Juncus marginatus (Grassleaf Rush)

Plant Info
Also known as: Marginated Rush
Family:Juncaceae (Rush)
Life cycle:perennial
  • State Endangered
Habitat:part shade, sun; moist;
Fruiting season:August - September
Plant height:10 to 20 inches
Wetland Indicator Status:GP: FACW MW: FACW NCNE: FACW
MN county distribution (click map to enlarge):Minnesota county distribution map
National distribution (click map to enlarge):National distribution map

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Detailed Information

Flower: Flower shape: 6-petals Cluster type: panicle

[photo of flower heads] 5 to 50(200) flower heads in a branching cluster at the top of the stem, the heads at branch tips, the branches erect to ascending and subtended by an erect, scale-like bract shorter than the branch. The bract of the lowest branch is leaf-like and usually longer than the branch, sometimes overtopping the terminal cluster. Each flower head is up to 10 mm in diameter, inverted cone-shaped to nearly hemispheric, with 3 to 10+ erect to ascending flowers.

[close-up of flower heads] Flowers have 6 tepals (petals and similar sepals) in 2 layers, the outer tepals 1.8 to 3.2 mm long and pointed or abruptly tapering to a tail-like tip, the inner tepals slightly shorter and blunt or pointed at the tip, both brown with a broad green midstripe, and translucent whitish to light brown edging. Flowers have a 3-parted style and 3 stamens, the anthers (tips) up to half as long as the filament (stalk). At the base of each flower is an appressed, papery bract, sharply pointed or tapering to a tail-like tip and mostly shorter than the tepals (excluding the tail).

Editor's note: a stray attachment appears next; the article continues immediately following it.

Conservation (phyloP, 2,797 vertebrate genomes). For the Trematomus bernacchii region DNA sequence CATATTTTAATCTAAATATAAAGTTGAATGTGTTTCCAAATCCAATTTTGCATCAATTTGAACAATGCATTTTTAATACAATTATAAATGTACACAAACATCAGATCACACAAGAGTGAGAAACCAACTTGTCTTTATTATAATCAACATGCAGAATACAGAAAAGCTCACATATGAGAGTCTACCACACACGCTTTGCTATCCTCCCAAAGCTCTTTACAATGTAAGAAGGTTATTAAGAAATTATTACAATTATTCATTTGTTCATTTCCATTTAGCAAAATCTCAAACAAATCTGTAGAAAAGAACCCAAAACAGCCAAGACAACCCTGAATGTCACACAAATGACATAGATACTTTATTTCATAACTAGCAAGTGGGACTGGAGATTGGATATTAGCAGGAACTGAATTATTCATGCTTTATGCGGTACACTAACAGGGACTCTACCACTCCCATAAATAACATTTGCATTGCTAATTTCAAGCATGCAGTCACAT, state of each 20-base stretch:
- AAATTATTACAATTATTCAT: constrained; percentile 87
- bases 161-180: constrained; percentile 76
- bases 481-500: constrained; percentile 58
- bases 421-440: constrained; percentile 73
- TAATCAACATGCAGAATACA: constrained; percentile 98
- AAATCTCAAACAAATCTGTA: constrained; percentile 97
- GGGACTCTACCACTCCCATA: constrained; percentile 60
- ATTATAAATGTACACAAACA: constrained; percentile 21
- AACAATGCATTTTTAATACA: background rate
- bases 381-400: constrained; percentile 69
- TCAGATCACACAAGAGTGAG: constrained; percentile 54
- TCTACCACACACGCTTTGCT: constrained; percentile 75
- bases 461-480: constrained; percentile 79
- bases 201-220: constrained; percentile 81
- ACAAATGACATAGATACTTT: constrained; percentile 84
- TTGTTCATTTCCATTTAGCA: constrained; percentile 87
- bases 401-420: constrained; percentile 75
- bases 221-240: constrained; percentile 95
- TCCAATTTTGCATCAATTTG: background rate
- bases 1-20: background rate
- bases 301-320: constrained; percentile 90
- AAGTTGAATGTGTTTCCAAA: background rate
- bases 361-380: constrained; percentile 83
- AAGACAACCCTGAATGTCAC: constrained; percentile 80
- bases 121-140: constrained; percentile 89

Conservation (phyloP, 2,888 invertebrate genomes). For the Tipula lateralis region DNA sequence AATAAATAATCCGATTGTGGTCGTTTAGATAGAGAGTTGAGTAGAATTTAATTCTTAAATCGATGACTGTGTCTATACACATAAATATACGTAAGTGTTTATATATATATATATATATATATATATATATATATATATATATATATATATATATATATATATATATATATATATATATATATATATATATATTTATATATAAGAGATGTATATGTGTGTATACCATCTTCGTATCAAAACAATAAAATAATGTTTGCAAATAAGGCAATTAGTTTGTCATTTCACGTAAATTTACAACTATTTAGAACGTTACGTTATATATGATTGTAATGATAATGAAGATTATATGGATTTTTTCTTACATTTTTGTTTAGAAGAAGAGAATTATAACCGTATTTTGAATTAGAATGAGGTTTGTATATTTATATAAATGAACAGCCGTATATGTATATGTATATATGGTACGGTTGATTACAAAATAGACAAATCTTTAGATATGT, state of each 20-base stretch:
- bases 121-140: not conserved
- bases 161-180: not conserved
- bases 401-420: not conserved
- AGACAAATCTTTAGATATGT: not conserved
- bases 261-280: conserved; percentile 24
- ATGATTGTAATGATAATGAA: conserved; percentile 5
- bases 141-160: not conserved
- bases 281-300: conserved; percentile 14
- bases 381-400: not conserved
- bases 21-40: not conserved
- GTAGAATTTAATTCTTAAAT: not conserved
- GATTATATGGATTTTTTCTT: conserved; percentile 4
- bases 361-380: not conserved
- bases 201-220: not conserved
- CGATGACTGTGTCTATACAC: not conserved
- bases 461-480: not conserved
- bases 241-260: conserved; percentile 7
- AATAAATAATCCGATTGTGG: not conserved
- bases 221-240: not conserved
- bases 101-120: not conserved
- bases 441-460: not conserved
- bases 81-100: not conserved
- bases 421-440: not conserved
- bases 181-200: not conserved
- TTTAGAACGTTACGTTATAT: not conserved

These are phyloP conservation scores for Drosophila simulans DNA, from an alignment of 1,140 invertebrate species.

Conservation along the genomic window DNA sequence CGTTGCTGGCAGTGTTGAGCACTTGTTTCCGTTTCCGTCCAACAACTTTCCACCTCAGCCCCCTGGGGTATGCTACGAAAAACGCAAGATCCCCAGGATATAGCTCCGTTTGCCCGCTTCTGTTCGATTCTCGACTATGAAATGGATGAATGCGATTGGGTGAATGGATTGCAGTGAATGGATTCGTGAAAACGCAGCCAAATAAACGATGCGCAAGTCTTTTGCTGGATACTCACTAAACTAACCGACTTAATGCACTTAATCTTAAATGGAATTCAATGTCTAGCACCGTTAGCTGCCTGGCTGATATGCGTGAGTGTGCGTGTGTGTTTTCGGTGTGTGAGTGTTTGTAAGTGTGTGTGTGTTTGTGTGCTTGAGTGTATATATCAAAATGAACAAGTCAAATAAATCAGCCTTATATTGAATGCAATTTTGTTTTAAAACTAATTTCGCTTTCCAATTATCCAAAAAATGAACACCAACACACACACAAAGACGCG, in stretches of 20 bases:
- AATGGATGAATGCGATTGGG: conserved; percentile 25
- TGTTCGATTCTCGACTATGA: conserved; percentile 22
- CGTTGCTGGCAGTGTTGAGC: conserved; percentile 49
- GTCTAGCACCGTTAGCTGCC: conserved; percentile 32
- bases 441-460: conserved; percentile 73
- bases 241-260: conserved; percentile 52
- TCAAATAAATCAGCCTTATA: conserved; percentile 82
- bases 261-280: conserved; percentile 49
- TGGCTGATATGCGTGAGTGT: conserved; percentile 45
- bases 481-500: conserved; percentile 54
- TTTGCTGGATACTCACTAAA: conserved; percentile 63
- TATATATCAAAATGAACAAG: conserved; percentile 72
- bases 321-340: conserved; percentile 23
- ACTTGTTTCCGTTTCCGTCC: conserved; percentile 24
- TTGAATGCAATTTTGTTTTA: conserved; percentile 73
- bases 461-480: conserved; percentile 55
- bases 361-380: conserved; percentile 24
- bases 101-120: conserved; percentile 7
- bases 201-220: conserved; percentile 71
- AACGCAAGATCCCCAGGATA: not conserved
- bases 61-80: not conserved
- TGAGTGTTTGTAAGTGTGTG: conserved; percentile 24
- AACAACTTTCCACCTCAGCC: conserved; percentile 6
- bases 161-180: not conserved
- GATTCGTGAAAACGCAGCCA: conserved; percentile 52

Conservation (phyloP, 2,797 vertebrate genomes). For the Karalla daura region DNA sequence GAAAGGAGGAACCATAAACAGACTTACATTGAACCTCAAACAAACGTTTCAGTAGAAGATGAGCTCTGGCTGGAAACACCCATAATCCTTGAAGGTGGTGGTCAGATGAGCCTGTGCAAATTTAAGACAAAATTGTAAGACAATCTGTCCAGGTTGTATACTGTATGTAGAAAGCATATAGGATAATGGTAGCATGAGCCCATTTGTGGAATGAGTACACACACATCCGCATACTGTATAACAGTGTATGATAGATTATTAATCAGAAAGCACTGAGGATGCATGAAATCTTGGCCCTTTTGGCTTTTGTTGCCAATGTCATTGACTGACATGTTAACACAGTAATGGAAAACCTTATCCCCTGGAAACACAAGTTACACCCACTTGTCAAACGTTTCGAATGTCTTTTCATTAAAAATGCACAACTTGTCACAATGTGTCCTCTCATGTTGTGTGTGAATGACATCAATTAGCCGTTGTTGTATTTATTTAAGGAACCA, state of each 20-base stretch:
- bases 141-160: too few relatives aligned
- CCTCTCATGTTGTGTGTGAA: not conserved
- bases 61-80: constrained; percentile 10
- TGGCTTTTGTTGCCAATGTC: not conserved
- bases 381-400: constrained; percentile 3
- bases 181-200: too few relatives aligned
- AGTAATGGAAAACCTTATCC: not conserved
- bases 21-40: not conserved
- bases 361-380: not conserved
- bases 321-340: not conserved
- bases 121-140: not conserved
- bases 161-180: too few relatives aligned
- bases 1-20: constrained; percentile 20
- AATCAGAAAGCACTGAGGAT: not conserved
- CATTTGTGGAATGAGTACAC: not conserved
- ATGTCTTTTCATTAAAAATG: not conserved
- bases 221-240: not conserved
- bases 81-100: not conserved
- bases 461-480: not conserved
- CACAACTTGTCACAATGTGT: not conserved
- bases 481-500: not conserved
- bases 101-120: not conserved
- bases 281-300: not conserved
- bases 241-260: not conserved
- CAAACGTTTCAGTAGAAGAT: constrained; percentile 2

Leaves and stems: Leaf attachment: alternate Leaf attachment: basal Leaf type: simple

[photo of auricle and flat leaf blade] A flowering stem has 2 to 5 basal leaves and 1 to 3 alternate leaves on the lower stem. Leaves are 4 to 12 inches long, 1 to 5mm wide, flat, the stem leaves shorter and narrower than the basal leaves and all shorter than the flowering stem. The sheath is open at the front. At the tip of the sheath is a pair of lobes (auricles) .5 to 2 mm long, rounded at the tip. Stems are smooth, erect, unbranched, slightly flattened in cross-section, swollen and sometimes bulbous at the base, single or few from the base, sometimes forming loose clumps from short, knotty rhizomes.

Fruit: Fruit type: capsule/pod

[photo of fruit] Fruit is a 3-sectioned capsule, glossy brown when mature, sometimes speckled red, as long as or slightly shorter than the tepals, oval to nearly round. Inside are numerous seeds, .4 to .7 mm long, yellowish to amber-colored when mature, narrowly elliptic to spindle-shaped, narrowed at both ends but lacking distinct tails, and with network of fine ridges across the surface.


Juncus marginatus is one of the rarest Juncus species in Minnesota. The first record was from southern Anoka County in 1917 but a second population was not discovered for another 82 years. According to the DNR, when the original population was destroyed in 1960, it was feared extirpated from the state and was subsequently listed as a Special Concern species in 1996. A few years later, the second Anoka County population was discovered and, more recently, a third site in Morrison County. The species was elevated to Endangered in 2013. The DNR's MNTaxa data currently lists it as present Ramsey County but there is no additional information on that population. Since the Anoka and Morrison populations are on state lands, it is hoped management practices will ensure the long-term survival of this species in Minnesota.

Some references describe the species as reaching 40+ inches in height with up to 200 flower heads in a cluster. That may be true to our south or east where this species is more common, but in Minnesota it rarely exceeds 20 inches and typically has fewer than 50 heads. It grows together in the same wetland habitat as other, more common Juncus species including J. canadensis, J. brevicaudatus, J. torreyi and J. vaseyi, all of which have leaves that are round or channeled in cross-section where J. marginatus leaves are flat. The tepals of J. marginatus are somewhat similar to J. longistylis, but the latter are about twice as large (5 to 6mm long) and is found primarily in western MN.

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More photos

Photos by K. Chayka taken in Anoka County.


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